A rapidly spreading virus hit West Africa during 2014, fueled by poverty and precarious health systems. Responding to a call from the World Health Organization (WHO), Cuba sent medical personnel to treat patients in Liberia, Guinea Conakry and Sierra Leone.
Dr. Jorge Delgado Bustillo tells Granma International of the 12,000 Cuban professionals (a three-day record) who volunteered to fight the disease as part of the Henry Reeve Contingent, created in 2005 by Comandante en Jefe Fidel Castro, and specialized in tackling natural disasters and epidemics, with work in 18 countries to date.
Delgado Bustillo, who today is deputy director of the Central Unit for Medical Cooperation, led the brigade, which served in Sierra Leone. He spoke of the intense training received at the Pedro Kourí Institute of Tropical Medicine, with advice from WHO and the Pan American Health Organization (PAHO) experts.
“We were faced with a virtually unknown epidemic, described as highly dangerous. A rigorous examination was made of the personal protective equipment, during the training. With this clothing on, an average of over a liter of liquid is perspired in the space of an hour, and it was imperative that our compañeros adapted to wearing the suit,” the epidemiologist explained.
The 400 personnel selected to join the mission met various requirements: previous experience in the profession and other internationalist missions; proficiency in English; and certified by international bodies in proper handling of safety measures.
There was also a process of chemoprophylaxis, to prevent personnel from contracting endemic diseases while in Africa, particularly malaria, caused by mosquitoes. Following the preparation, 256 collaborators left the island in October – 165 traveled to Sierra Leone, 53 to Liberia and 38 to Guinea Conakry.
Jorge Delgado Bustillo notes that 101 nurses, 59 doctors and five logistical support personnel arrived in Sierra Leone, where they were spread across four Ebola Treatment Centers in Kerry Town, Maforki, Waterloo and Freetown.
“Ten of our specialists in Comprehensive General Medicine and eleven nurses provided services in a pediatric center and saved hundreds of infants’ lives but they were pained on witnessing the death of many children. It is very sad to not be able to cure a child,” the doctor said.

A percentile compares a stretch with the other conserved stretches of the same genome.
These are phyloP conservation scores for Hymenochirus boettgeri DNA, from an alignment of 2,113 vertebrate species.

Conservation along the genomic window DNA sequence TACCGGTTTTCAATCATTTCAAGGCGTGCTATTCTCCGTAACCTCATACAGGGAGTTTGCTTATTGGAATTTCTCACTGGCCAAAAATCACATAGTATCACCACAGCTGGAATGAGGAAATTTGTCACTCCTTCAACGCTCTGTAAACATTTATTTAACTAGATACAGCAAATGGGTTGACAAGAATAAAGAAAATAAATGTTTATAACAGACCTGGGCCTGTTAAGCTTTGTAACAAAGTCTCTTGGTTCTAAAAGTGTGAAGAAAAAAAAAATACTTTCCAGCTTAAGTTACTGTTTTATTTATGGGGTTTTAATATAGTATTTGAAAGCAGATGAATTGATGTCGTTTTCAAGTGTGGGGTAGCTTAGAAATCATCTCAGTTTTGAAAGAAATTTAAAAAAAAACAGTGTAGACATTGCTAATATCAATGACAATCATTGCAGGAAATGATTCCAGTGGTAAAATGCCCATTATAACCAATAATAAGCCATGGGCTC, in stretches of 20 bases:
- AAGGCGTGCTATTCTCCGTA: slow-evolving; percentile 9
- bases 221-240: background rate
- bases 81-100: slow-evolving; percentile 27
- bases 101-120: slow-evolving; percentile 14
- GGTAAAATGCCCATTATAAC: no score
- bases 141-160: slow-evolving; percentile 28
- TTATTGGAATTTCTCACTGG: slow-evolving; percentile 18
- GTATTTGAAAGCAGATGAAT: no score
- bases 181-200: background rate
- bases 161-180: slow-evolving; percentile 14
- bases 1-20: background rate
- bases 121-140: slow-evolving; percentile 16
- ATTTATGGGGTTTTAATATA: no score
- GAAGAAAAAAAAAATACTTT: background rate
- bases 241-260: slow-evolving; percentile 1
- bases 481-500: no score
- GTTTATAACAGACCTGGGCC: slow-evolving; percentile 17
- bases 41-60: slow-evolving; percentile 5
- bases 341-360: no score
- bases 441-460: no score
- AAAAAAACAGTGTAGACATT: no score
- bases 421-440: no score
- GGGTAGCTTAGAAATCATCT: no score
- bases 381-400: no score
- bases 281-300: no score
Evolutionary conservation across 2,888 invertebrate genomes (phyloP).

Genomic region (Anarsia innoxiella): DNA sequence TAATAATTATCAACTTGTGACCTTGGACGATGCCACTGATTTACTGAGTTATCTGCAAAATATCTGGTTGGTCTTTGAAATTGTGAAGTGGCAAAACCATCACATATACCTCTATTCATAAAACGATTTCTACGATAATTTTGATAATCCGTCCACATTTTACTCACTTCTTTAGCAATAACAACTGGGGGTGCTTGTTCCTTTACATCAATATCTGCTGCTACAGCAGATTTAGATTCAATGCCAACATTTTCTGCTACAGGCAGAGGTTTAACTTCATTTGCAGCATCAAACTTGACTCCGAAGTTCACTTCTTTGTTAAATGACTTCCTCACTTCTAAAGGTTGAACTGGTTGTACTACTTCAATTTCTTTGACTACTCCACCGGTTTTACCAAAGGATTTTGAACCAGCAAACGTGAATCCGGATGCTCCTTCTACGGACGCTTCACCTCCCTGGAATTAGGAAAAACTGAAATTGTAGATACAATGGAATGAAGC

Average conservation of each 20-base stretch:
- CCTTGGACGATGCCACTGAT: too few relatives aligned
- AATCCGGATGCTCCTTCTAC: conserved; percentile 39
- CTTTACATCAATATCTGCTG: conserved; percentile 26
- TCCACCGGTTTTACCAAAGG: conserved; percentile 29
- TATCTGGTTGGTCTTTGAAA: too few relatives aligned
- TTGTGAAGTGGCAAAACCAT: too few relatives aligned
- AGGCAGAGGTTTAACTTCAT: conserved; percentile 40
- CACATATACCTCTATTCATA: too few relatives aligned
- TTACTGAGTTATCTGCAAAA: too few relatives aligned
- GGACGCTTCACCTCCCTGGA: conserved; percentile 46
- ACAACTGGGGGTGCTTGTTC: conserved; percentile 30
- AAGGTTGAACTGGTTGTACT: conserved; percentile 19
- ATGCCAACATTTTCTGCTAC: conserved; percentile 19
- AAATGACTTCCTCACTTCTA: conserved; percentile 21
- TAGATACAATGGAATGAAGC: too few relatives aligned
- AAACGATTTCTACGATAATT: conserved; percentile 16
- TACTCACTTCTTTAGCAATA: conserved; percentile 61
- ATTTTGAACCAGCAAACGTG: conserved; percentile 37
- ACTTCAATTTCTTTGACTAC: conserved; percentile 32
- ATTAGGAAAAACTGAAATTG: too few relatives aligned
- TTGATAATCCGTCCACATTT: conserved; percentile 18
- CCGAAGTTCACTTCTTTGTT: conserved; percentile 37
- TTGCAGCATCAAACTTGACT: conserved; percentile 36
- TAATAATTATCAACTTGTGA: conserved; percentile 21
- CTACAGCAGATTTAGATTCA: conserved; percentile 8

“The Cuban personnel also tackled diseases such as HIV/AIDS, tuberculosis, malaria, meningitis and other illnesses of unknown causes,” he added. “We could not always determine the pathology of people. Test results were delayed several days due to the lack of laboratories. Due to our insistence, more than ten such institutions were opened and these provided more accurate diagnoses. In the case of Ebola, we began to get results within 12 to 24 hours, an achievement for us.”
The infection of Dr. Félix Baez was a moment of great concern for the members of the brigade, which was overcome through swift and immediate attention, including his transfer to a specialized center in Geneva, Switzerland, where he made a full recovery, after which he returned to Sierra Leone to complete his mission. Cubans also grieved the loss of nurse Reynaldo Villafranca Antigua, who died on January 18, 2015, due to malaria.
Jorge Delgado Bustillo stressed the role played by nurses, who injected veins while wearing up to three types of gloves, together with their everyday tasks of patient care and hygiene, as well as instructing their local colleagues in these practices.
Meanwhile, Cuban doctors, just as the nurses, undertook all kinds of work with Ebola infected patients, such as administering medicines, establishing procedures, undertaking clinical consultations and meeting with relatives to stem the spread of the epidemic through preventative means.
“Today we are drawing up the disease protocols for submission to the WHO and PAHO so that these experiences can be applied across the world,” he explained.
The United Nations reported recently that Liberia and Sierra Leone had been declared free of the virus and are currently undergoing a 90 day phase of intense surveillance, while Guinea Conakry is advancing toward 50 days without new cases of infection, with the aim of reaching the same stage. However, three cases of the disease were recently reported in Liberia, causing great concern for the country’s health authorities and the WHO.
Extreme vigilance means ensuring that there are no setbacks in terms of the outbreak detected in December 2013, which saw a total of 28,634 cases and 11,314 deaths. Cuba prevented further spread of the disease, thanks to the selfless attitude of her health professionals.